Upon loading a disc and playing, the tray responds and slides quickly, and more importantly doesn't ever catch or trap the disc halfway when closing. (I have had experience with DVD players that do this.) It loads the disc very quickly indeed, I have played over 300 discs, and every one has played without problems. The picture quality, while not at HD standard, is sharp, clear with a good colour balance and not too dazzleing to the eyes. At lot of the picture quality does depend on your TV however, but I have used this player with 4 different televisions, 2 being the old tube type and the picture is just as clear. On my modern Toshiba LCD, it is perfectly fine albeit a little blurry sometimes during the menu's and graphic animations, but mostly adjusts to the higher resolution with good results. Also, using a lens cleaner is recommend now and then, this becomes needed when the loading between menu's becomes sluggish.
The original remote control I had for this player enabled you to access some features metioned below, but It was damaged during moving home so I bought a cheaper JVC replacement. This is a RM-SXV058A, and works perfectly fine with the player, but doesn't have controls to operate the 10-second back-skip or the picture viewer, but you can use the navigational controls for this. The original controller was larger, a little confusing but worked without any problems, and as I have said is available from auction sites.
Without having a huge range of features, this DVD player has all the commonly used ones that you require. The obligatory Repeat , Program, One track Repeat , Track Shuffle for CD and A-B Repeat are all present and work well. The player loads and plays CD/CD-R without problems, but may have trouble with certain CD-RW depending on their brand. Even thought the machine was designed a while ago, it does have full support for JPEG images and MP3 files via a data CD as there is no USB input.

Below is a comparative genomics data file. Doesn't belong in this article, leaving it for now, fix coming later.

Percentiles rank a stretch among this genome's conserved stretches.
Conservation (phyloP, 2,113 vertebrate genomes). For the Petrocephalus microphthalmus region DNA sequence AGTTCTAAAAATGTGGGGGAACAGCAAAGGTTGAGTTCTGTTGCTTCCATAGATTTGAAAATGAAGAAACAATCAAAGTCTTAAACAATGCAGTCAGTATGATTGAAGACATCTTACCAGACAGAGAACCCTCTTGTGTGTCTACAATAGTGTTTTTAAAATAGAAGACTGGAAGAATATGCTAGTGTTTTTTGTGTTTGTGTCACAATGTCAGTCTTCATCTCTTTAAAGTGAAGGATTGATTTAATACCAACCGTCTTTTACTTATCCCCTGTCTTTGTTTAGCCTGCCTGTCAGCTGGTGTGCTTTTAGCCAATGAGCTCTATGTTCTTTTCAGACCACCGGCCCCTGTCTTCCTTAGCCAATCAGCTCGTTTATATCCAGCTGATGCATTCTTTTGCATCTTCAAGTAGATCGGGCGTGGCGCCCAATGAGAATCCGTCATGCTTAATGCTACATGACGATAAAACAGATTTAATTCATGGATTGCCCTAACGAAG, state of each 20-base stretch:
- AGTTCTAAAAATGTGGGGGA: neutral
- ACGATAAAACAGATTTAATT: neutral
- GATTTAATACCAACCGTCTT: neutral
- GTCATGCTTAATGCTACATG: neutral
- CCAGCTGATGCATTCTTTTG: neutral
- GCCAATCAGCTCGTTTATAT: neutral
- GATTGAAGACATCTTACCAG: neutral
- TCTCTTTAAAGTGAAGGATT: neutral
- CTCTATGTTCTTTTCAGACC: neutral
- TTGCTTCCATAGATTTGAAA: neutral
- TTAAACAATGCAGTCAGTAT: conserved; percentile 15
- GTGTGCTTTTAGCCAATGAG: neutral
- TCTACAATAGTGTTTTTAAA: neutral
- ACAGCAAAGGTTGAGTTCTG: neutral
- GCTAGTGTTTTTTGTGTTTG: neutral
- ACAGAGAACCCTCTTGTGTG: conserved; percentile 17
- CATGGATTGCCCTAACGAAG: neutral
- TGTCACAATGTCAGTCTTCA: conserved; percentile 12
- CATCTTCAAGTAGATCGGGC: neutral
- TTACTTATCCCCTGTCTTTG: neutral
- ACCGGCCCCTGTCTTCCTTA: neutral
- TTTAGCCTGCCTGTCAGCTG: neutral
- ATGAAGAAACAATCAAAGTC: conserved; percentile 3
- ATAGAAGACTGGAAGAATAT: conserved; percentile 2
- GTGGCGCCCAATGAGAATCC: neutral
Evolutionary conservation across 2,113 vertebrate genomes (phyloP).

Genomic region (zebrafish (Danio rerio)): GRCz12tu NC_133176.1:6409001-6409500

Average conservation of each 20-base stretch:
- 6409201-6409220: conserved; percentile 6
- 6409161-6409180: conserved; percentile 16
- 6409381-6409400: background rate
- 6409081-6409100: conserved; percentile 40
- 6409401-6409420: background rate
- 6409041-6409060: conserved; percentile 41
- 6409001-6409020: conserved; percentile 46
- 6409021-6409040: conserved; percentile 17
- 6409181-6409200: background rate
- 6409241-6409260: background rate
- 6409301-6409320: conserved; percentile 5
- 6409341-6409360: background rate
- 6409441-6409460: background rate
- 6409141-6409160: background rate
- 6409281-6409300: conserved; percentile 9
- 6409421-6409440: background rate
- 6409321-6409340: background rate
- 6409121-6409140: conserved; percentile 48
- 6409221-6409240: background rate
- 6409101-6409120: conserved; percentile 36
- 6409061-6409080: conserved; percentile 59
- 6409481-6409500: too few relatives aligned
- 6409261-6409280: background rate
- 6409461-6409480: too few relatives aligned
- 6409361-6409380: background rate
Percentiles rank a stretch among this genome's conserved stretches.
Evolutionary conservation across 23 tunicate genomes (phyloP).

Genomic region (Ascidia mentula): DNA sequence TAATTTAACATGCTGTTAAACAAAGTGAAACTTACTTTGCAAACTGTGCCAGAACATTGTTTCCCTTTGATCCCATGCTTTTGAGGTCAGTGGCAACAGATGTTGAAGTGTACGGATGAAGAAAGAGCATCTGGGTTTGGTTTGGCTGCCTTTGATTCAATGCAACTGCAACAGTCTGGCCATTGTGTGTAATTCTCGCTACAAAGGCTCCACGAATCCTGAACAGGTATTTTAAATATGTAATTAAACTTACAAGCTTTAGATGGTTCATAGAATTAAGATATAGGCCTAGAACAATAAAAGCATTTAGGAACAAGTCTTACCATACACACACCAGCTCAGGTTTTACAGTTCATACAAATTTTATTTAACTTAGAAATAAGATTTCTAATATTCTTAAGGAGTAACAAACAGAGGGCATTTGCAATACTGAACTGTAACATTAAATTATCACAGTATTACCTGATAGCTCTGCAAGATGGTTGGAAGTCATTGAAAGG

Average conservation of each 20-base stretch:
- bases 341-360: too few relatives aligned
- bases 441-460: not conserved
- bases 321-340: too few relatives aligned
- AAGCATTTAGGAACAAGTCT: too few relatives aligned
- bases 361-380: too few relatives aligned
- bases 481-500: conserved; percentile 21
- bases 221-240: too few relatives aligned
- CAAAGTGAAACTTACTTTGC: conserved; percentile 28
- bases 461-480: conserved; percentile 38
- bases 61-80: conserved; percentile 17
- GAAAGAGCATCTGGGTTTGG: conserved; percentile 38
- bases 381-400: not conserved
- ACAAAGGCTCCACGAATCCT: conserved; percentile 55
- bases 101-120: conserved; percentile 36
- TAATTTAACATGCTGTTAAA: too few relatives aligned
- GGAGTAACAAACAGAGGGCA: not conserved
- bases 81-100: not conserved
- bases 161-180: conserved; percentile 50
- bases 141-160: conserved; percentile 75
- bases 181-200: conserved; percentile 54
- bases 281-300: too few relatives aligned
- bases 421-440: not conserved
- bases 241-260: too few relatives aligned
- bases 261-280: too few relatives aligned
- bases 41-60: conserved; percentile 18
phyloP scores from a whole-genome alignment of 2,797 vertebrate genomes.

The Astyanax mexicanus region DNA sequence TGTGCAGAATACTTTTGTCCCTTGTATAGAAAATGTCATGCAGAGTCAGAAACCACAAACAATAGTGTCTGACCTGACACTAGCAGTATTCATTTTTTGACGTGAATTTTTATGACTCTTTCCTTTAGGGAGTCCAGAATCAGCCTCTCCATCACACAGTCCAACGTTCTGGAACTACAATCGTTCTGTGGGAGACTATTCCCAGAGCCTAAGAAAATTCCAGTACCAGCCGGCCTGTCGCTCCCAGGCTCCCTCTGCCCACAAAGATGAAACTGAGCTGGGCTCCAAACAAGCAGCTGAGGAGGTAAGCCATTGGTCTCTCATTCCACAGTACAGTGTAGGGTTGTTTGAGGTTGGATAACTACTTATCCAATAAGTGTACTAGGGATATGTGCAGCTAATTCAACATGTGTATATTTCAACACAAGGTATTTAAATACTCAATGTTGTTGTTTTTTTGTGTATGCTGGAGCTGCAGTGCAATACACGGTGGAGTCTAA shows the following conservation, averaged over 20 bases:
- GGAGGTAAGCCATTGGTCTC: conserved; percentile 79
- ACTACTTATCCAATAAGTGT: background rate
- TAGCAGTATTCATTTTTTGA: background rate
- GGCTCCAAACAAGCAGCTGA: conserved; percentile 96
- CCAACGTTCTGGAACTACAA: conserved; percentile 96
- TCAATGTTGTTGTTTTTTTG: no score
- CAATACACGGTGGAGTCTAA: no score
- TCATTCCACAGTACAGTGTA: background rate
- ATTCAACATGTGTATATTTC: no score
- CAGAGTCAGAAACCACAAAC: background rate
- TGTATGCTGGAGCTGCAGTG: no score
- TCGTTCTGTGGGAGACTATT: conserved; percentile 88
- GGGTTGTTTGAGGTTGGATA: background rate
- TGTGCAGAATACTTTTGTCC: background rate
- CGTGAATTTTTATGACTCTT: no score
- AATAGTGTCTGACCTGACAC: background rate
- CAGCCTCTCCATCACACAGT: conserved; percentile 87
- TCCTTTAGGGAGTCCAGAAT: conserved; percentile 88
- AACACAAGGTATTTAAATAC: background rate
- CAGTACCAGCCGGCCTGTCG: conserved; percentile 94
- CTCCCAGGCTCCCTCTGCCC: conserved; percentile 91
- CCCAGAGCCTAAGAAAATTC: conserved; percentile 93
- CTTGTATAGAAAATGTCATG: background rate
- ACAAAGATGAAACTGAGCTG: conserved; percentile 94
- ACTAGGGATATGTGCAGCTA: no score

Other on-screen features include a zoom function and a handy 10-second back-skip, avoiding the need for rewinding the disc. Slow-motion and reverse-motion both perform well enough, but a degree of picture clarity is lost, as is any sound. During playback, the system has a nice automatic dim/screen saver function which activates after five minutes, shading the screen out, and upon touching the play button returns to normal viewing settings. This is a nice touch and certainly saves for a bit of life on your TV screen.
The range of features in general is good, and all perform as expected without any nasty surprises. The menu's are straightforward and basic to understand, and presented in a white and blue colour scheme with the current playing show in the background. This can be changed to a solid black background. A Parental lock is provided, but I have not found a need to use this as of yet.
This player comes in a rather colourful white and blue box, with protection provided buy sheets of polystyrene instead of chip or moulded types. The cardboard box is fully recyclable, as are the plastic sleeves the player and remote are contained in. Be wary of the sharp metal staples that are securing the box together, these are tricky to remove so care must be taken.
For a DVD player that was released over 8 years ago, I'm surprised is is still performing to the high standard of quality that it did when it was fresh out of the box. It is fully compatible with modern entertainment equipment, provides great picture and sound, freezes very rarely and is quite a fine looking piece of kit. The fact that it does lack HDMI ports is a concern for future use, and with Blu-rays becoming more and more widespread, this DVD player may not have a long life left ahead, but it would make a great secondary or back-up system. Being small and compact, it would be appropriate for the garage, kitchen or study. For the price you can pick this up for now, what more would you want?
So if the office is looking for a DVD player for their presentations, or if you need one for the kids room and you don't want to waste money on a new player, I would recommend that you look at this product. Go and JVC it!
Thanks for Reading. © Novabug
Also posted on Ciao.co.uk.
JVC is one of the world's leading developers and manufacturers of sophisticated audio, video and related software products. Building upon a wealth of technologies the company is moving decisively to offer appropriate solutions for the multimedia age. To remain at the forefront of the audiovisual industry in the 21st century, JVC is marshalling its resources to create the ultimate in appealing, cost-competitive products.